But one need only think back a few months to recall that it was on behalf of internally displaced Albanians taking refuge in the mountains of Kosovo that NATO undertook an entire bombing campaign against Yugoslavia. In furtherance of this initial policy, entry has been made available to 20,000 Albanian Kosovars, who will also be eligible to sue the Yugoslavian government in American courts.
"Twenty thousand Kosovo Albanians are being reunited with family in the U.S.," Branko despairs. "Why not one Jew?
"I offered to sponsor my family," Branko says. "They wouldn’t even need the $800 a month that the government gives to Albanian refugees here. Especially in a democracy, there should be a way to help your family. Instead, my tax dollars helped get my brother kicked out of his home."
Actually, a sponsoring relative can do little more than get a family member onto an immigration waiting list. Slobodan has long been on one, as he was approved for entry to the U.S. back in 1993, when Branko filed a petition on his behalf. But according to Julie Wong, a spokesperson for California Senator Barbara Boxer’s office — which took up the case with the Immigration and Naturalization Service and State Department — the earliest date on which Branko is likely to be admitted is 2003.
"We asked if any exceptions were being made for displaced Serbs or Jews," Wong reports, "and they said ‘No.’"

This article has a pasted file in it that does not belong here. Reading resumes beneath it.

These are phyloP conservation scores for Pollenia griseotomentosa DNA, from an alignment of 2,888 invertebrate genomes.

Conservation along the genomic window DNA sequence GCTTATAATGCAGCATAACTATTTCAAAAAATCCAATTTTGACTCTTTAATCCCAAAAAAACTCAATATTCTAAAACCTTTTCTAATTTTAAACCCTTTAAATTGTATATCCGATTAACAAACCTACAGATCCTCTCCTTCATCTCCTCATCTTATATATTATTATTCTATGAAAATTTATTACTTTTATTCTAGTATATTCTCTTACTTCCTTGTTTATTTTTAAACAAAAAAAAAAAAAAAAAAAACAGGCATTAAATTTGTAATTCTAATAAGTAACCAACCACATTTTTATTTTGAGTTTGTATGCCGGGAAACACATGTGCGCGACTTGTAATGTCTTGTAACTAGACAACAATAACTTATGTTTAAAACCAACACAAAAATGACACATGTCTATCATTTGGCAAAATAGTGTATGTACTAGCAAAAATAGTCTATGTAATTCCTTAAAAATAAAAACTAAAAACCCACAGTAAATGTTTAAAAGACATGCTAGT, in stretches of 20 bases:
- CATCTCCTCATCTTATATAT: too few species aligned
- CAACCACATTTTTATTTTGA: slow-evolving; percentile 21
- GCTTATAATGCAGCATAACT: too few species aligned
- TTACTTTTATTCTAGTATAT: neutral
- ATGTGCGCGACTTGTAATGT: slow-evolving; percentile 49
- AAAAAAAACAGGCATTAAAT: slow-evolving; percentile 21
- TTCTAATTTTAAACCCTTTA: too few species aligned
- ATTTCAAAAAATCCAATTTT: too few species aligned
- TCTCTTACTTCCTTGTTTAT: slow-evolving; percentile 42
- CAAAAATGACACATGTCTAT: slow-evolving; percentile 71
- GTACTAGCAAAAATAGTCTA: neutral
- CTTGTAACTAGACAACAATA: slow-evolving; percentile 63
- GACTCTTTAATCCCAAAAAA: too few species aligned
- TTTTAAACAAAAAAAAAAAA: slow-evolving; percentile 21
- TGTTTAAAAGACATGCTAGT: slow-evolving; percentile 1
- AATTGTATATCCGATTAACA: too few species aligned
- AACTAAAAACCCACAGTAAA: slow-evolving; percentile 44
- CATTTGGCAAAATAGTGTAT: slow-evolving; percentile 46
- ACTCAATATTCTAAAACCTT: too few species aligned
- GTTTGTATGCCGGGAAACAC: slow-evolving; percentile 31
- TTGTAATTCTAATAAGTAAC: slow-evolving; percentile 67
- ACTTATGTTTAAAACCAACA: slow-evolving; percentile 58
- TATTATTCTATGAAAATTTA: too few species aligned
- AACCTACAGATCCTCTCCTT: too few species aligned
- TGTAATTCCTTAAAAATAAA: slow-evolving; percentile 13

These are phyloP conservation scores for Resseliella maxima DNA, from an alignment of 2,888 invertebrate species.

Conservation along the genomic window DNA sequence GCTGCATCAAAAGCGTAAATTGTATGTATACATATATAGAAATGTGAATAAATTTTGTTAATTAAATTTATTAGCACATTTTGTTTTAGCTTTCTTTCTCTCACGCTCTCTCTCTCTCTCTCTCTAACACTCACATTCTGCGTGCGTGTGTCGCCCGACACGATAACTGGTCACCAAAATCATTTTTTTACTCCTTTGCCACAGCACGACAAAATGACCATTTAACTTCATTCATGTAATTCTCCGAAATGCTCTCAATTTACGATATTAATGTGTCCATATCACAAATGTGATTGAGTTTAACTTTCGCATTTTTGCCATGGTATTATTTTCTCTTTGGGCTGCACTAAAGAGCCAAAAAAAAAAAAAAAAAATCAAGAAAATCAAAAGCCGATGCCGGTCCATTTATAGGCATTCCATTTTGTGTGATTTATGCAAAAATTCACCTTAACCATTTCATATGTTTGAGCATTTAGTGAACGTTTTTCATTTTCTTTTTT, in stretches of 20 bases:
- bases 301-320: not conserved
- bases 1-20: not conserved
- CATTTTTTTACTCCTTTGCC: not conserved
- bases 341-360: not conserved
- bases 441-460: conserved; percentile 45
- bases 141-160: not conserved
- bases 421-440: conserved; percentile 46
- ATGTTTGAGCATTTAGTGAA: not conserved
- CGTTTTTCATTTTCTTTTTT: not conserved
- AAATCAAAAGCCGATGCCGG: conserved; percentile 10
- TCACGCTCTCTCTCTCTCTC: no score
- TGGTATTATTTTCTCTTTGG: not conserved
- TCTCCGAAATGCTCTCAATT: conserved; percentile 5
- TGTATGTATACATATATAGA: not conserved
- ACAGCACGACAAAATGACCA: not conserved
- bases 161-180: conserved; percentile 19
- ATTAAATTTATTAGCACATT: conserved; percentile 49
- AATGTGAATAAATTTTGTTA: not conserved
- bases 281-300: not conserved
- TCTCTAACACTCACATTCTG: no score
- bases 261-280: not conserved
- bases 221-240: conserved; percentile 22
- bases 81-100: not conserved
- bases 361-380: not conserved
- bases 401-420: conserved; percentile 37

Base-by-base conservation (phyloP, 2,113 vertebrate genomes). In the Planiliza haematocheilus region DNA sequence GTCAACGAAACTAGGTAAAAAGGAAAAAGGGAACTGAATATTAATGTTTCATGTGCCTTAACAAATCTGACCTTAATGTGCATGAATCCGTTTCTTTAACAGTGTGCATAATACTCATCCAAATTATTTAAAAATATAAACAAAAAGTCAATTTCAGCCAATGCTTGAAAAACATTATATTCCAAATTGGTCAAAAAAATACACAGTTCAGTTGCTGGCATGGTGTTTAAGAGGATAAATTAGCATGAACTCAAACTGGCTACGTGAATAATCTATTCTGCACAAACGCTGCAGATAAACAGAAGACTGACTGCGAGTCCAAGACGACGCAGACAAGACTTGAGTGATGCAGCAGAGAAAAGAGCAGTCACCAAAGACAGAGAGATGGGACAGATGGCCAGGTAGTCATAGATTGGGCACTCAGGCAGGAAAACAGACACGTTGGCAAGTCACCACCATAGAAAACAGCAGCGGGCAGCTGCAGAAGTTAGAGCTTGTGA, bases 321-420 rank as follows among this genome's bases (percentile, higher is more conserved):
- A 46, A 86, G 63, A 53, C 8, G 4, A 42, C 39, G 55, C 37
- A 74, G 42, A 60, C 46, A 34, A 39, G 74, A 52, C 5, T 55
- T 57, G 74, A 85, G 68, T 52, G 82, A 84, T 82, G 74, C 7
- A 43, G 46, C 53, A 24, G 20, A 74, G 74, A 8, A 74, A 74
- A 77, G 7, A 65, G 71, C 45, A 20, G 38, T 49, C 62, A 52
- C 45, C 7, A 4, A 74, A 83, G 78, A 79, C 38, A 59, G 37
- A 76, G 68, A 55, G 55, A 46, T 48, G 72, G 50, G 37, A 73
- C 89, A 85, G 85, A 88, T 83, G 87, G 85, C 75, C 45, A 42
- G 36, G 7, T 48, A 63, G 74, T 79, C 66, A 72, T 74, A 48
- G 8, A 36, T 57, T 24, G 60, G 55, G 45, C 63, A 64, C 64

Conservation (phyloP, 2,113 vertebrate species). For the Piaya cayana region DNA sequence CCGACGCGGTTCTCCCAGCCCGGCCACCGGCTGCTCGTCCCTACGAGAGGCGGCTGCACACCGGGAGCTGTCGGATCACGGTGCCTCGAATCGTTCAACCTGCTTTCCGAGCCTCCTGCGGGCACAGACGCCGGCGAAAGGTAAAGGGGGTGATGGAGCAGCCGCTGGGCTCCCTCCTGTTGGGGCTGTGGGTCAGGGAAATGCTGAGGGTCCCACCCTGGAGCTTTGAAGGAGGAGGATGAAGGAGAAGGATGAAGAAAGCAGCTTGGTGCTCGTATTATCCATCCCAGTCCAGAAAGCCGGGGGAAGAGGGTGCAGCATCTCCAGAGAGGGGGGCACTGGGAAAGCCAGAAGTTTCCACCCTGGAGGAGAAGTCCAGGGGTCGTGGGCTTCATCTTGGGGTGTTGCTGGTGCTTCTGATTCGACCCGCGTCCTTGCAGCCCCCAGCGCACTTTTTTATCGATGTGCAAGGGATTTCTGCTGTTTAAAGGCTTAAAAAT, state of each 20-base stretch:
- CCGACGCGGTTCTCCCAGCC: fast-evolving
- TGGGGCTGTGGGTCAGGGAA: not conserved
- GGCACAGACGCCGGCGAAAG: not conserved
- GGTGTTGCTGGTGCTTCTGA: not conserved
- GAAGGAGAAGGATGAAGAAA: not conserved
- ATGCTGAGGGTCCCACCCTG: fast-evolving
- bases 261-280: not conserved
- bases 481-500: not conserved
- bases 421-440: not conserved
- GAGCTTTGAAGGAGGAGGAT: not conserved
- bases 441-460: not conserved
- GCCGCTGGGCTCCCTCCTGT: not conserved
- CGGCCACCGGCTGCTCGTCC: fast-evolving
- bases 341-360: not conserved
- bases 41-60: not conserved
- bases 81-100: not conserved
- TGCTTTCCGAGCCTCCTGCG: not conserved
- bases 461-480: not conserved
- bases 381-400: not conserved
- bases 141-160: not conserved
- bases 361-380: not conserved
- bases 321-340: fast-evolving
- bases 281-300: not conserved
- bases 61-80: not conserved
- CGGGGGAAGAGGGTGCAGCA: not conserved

Branko calls it a "shameful, Aryan kind of approach," and asks, "Where were the U.S. and NATO for the past 40 years, when more than half a million Serbs were being killed or kicked out of Kosovo and out of Croatia?"
At least this "Aryan" approach is consistent with U.S. involvement on the side of Albanians in the first place, who according to Dragnich have never made any secret of wanting a purely Muslim-Albanian Kosovo. He says he is not surprised by Slobodan Piliser’s story.
"The KLA has always wanted a clean, ethnic-Albanian Kosovo," he says. "Nothing odd happened here. The militant Albanians are very intolerant of anyone who is not Albanian."
In fact, the parallel runs deeper.When Germany overran Yugoslavia in 1941, Kosovar Albanian nationalists considered the Wehrmacht’s soldiers liberators. In 1944 the Waffen SS Skanderbeg division, named for an Albanian military hero and composed of militant Albanians, was responsible for killing half of Kosovo’s 550 Jews, along with thousands of Serbs and an uncounted number of Gypsies.
That is why, given this record, Branko accuses organized American Jewry of hypocrisy. "Elie Wiesel and other prominent Jews called for the bombing and burning of Yugoslavia," he says. "But today we don’t hear their calls to help the innocent victims of this tragic scenario."
Challenged on this point, Wiesel replied, "I will try to help Slobodan Piliser as much as I can, as well as I can," and offered to use his contacts "at the highest levels" in Yugoslavia.
Wiesel’s whole-hearted support for military intervention was seconded by the Anti-Defamation League’s Abe Foxman, as well as by other world Jewish organizations, all of which are today actively involved in relief efforts for Albanian refugees.
In their eager scramble to help Muslims, these Jews have tied their hands to help their own. Nor do they voice an objection or lobby against the State Department’s anti-Yugoslavia, anti-Serb policy which is unwavering despite ongoing anti-Serb rampages and the Albanians’ turning on KFOR peacekeepers and UN workers.